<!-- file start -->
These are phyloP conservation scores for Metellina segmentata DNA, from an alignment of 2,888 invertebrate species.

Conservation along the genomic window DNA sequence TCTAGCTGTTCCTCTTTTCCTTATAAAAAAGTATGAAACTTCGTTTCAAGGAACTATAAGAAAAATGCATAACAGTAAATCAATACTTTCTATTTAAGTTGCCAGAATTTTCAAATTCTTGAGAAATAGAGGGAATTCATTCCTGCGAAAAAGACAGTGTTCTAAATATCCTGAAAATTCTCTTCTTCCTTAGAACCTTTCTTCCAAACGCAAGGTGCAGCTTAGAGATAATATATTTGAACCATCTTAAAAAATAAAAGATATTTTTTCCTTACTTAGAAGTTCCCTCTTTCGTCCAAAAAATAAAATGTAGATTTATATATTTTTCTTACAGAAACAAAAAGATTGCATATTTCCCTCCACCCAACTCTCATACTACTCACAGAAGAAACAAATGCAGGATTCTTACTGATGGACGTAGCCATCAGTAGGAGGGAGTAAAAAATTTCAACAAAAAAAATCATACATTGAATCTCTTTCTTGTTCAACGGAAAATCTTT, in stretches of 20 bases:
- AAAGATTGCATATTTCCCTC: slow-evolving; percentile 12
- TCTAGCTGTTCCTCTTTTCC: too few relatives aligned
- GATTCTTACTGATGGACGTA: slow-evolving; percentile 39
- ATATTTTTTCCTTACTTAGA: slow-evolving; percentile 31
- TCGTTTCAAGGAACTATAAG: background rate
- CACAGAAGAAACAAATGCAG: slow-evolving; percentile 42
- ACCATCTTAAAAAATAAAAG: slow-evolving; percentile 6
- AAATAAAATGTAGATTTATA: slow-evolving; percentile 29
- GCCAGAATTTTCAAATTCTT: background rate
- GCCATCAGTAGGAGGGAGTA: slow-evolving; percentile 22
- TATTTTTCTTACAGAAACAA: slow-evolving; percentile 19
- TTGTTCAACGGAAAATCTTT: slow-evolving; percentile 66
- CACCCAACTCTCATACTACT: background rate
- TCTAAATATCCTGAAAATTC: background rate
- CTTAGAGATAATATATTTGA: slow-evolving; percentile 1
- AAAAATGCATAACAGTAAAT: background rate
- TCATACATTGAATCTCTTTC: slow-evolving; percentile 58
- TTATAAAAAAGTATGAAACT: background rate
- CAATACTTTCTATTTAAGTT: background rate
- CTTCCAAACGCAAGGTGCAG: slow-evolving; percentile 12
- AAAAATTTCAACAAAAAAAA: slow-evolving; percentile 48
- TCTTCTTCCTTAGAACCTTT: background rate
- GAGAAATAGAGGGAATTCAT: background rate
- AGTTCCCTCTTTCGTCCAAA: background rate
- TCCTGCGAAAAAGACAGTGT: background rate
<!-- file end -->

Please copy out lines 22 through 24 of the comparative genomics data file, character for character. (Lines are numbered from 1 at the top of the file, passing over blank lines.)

- CTTCCAAACGCAAGGTGCAG: slow-evolving; percentile 12
- AAAAATTTCAACAAAAAAAA: slow-evolving; percentile 48
- TCTTCTTCCTTAGAACCTTT: background rate